Gas panel names new director

New agency head helped rewrite drilling rules in 2009

DENVER – The agency that regulates gas and oil development in Colorado has hired its former lawyer to be its new director.

Matthew Lepore is a private attorney in Denver, but he was the assistant attorney general detailed to the Colorado Oil and Gas Conservation Commission in 2009, when the agency rewrote its rules to focus on environmental and public health.

“We’re pleased to have Matt at the commission’s helm as it balances responsible energy development and protecting the natural beauty of Colorado,” Gov. John Hickenlooper said in a news release. “Matt is a longtime Coloradan whose love and appreciation of the outdoors and experience with legal and natural resource issues make him an ideal leader for the commission.”

Lepore takes the reins at a controversial time for the commission. The rules he helped rewrite in 2009 won the oil and gas commission the accolades of environmentalists after years of complaints that the agency was too close to the gas industry.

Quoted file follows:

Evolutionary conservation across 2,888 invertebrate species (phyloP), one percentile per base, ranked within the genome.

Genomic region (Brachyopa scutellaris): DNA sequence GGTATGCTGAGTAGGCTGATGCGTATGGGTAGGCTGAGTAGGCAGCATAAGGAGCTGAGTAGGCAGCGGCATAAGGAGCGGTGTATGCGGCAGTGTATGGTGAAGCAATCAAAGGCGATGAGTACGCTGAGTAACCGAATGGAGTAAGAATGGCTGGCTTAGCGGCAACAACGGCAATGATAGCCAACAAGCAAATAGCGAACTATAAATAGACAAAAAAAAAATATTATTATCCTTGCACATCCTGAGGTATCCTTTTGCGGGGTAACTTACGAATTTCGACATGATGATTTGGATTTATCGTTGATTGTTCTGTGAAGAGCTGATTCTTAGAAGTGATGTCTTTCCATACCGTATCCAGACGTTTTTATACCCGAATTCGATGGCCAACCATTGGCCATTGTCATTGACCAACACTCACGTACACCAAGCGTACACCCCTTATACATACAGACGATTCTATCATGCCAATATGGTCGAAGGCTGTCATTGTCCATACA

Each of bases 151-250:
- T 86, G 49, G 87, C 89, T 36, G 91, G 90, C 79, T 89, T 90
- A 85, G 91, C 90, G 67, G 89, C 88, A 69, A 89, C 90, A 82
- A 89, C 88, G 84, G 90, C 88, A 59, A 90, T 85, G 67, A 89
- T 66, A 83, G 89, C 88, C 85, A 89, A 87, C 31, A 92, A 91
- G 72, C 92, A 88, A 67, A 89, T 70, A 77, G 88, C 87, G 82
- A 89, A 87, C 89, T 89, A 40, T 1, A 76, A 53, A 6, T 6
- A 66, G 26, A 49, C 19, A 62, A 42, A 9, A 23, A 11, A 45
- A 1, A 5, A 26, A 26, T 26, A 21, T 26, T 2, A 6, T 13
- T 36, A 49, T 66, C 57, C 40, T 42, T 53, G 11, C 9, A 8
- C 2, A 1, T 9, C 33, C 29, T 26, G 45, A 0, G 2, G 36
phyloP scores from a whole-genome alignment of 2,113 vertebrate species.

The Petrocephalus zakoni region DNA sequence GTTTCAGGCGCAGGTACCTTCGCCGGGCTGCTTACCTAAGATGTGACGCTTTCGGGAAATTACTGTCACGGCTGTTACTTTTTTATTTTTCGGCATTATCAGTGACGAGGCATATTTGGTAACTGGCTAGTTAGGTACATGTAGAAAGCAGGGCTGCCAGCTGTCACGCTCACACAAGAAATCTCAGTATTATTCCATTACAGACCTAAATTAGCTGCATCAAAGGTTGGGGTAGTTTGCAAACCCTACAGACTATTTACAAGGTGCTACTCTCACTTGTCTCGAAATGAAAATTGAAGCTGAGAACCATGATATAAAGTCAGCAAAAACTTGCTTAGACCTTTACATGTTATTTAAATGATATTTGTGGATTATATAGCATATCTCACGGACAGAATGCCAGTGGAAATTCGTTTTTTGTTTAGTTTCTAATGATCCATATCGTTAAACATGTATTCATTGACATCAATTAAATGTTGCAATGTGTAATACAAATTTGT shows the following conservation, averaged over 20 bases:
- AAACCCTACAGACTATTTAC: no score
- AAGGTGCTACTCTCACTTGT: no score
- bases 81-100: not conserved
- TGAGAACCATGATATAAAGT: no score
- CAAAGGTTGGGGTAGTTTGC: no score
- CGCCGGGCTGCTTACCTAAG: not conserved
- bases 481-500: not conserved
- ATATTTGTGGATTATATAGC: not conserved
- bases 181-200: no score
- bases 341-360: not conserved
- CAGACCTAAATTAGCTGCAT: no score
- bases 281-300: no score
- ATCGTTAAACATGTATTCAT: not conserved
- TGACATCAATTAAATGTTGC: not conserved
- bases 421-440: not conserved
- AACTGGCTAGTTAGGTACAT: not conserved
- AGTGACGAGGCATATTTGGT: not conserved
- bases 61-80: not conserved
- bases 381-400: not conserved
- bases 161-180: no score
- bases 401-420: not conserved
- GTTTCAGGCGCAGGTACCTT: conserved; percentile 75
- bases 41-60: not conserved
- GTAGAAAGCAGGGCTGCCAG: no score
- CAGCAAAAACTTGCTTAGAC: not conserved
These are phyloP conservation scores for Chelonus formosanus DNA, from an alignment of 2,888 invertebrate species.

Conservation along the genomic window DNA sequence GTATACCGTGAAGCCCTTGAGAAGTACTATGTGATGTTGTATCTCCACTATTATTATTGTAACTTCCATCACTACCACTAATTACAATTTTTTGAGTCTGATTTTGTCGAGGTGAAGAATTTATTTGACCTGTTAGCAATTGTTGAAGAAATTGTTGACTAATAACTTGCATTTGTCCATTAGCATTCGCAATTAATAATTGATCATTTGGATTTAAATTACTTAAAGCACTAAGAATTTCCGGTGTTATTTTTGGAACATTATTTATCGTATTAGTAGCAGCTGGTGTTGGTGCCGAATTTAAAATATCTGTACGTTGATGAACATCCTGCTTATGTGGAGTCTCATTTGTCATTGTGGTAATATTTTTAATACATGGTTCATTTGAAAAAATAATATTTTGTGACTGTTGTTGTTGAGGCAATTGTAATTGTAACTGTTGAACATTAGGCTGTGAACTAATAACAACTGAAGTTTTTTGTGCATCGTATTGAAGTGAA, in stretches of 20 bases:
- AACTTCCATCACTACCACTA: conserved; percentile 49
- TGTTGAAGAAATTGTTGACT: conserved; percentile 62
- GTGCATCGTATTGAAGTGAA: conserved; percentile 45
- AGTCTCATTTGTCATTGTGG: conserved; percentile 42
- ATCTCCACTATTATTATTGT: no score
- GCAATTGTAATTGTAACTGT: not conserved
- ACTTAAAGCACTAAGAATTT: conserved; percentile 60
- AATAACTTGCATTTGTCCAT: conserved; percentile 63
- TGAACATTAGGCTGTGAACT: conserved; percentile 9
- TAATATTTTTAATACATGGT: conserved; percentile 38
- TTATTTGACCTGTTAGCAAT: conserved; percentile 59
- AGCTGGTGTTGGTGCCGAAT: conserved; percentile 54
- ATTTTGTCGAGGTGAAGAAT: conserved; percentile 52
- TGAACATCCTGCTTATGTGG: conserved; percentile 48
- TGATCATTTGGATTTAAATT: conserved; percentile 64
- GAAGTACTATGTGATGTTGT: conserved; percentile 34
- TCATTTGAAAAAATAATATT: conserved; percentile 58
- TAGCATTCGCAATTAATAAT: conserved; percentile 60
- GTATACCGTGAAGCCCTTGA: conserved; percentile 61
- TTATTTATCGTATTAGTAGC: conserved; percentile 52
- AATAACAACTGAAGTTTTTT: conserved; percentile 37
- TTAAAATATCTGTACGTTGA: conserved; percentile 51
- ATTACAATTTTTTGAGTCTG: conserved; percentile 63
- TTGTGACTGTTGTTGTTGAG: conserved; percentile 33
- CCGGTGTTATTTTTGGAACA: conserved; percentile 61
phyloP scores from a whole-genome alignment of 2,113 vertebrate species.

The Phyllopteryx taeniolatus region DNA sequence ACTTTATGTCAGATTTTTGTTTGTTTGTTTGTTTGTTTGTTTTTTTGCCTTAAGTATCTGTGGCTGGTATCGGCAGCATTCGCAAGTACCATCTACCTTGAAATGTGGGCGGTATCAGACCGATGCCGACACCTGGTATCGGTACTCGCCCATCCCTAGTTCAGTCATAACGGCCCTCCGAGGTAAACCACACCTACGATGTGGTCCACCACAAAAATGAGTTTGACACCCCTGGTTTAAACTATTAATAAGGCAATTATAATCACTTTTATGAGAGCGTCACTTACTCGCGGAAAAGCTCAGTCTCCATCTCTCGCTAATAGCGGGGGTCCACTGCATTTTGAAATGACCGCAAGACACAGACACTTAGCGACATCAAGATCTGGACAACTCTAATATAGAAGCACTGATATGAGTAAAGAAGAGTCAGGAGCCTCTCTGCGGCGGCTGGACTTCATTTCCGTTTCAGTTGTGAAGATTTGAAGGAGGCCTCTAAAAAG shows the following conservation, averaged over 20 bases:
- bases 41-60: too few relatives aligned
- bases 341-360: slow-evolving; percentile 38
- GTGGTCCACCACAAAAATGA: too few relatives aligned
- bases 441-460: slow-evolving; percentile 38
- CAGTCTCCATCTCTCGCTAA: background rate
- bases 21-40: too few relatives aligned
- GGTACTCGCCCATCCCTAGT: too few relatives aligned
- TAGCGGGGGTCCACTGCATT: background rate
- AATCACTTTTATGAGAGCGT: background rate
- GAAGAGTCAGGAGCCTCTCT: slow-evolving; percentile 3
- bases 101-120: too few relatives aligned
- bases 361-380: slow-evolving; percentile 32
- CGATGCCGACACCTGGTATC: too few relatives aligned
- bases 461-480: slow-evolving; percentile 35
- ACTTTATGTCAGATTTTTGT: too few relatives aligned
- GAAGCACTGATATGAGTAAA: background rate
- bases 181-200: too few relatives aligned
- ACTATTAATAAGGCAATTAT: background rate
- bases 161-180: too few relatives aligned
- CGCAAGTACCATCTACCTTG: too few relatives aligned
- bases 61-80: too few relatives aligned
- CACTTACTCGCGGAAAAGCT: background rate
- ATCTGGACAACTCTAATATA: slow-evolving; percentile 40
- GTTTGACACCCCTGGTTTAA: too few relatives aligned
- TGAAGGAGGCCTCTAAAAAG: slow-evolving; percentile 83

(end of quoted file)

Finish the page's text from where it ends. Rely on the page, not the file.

But conservationists have begun to turn against the agency – as well as Hickenlooper’s administration – over fears that they are backing away from stronger environmental enforcement.

The COGCC recently sued the city of Longmont for passing a law to regulate hydraulic fracturing inside its city limits. It’s the highest profile blow-up in a struggle over how much power local governments have over energy development.

Dan Randolph, executive director of the San Juan Citizens Alliance, said Lepore has an “interesting history” that includes legal work for both the state and the gas industry.

“He has represented the state and done a good job,” Randolph said. “He has a big task ahead of him with all that’s going on in the state.”

Randolph said he’s “cautiously optimistic” about Lepore, but will reserve judgment until he sees how the new director works.

Lepore will supervise a staff of 70 employees that inspects wells and reviews drilling permits. A nine-person commission, appointed by the governor, sets general policies for the agency.

“I look forward to leading the commission as we continue to bring together people of diverse views to ensure our energy resources are developed with the highest regard for the communities, landscapes and environments that we care for so deeply,” Lepore said in a news release.

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